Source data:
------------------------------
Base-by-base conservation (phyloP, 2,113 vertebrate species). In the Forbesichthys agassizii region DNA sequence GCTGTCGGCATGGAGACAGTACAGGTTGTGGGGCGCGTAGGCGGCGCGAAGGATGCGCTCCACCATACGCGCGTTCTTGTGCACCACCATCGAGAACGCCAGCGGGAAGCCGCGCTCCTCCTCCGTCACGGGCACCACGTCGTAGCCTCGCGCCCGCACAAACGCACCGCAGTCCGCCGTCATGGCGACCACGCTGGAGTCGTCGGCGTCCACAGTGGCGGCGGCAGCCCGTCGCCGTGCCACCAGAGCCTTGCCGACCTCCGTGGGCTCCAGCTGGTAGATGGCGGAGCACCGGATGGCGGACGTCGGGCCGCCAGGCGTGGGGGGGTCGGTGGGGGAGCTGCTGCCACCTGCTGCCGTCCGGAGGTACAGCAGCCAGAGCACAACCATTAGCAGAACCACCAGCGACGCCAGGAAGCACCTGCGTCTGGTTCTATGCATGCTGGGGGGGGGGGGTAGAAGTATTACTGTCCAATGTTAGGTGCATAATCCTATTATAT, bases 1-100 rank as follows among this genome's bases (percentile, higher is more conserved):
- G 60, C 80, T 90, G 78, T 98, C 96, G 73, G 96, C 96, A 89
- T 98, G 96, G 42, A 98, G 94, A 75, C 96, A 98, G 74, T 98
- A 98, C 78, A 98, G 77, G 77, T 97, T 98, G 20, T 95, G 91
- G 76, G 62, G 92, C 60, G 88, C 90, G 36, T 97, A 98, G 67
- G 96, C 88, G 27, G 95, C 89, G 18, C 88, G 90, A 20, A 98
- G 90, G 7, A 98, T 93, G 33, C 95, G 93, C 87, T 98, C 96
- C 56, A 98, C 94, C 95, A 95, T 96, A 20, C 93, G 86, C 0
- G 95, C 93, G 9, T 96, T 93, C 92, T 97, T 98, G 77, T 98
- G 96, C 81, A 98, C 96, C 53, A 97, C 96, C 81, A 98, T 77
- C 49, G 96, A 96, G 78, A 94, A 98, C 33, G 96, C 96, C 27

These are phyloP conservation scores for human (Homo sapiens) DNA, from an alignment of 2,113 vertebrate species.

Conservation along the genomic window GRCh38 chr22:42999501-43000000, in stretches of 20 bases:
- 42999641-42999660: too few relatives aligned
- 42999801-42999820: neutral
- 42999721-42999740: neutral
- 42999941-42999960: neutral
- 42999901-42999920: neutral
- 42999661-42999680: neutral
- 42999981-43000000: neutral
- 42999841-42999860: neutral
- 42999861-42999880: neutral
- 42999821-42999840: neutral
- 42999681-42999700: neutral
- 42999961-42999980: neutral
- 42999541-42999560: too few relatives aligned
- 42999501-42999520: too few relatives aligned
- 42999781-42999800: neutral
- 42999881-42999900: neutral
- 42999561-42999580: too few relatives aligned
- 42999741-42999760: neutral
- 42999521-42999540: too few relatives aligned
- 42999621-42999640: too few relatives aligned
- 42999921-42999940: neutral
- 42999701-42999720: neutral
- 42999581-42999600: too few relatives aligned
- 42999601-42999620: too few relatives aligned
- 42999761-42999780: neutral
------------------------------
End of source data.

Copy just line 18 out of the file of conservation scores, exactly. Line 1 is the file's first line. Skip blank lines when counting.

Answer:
- 42999901-42999920: neutral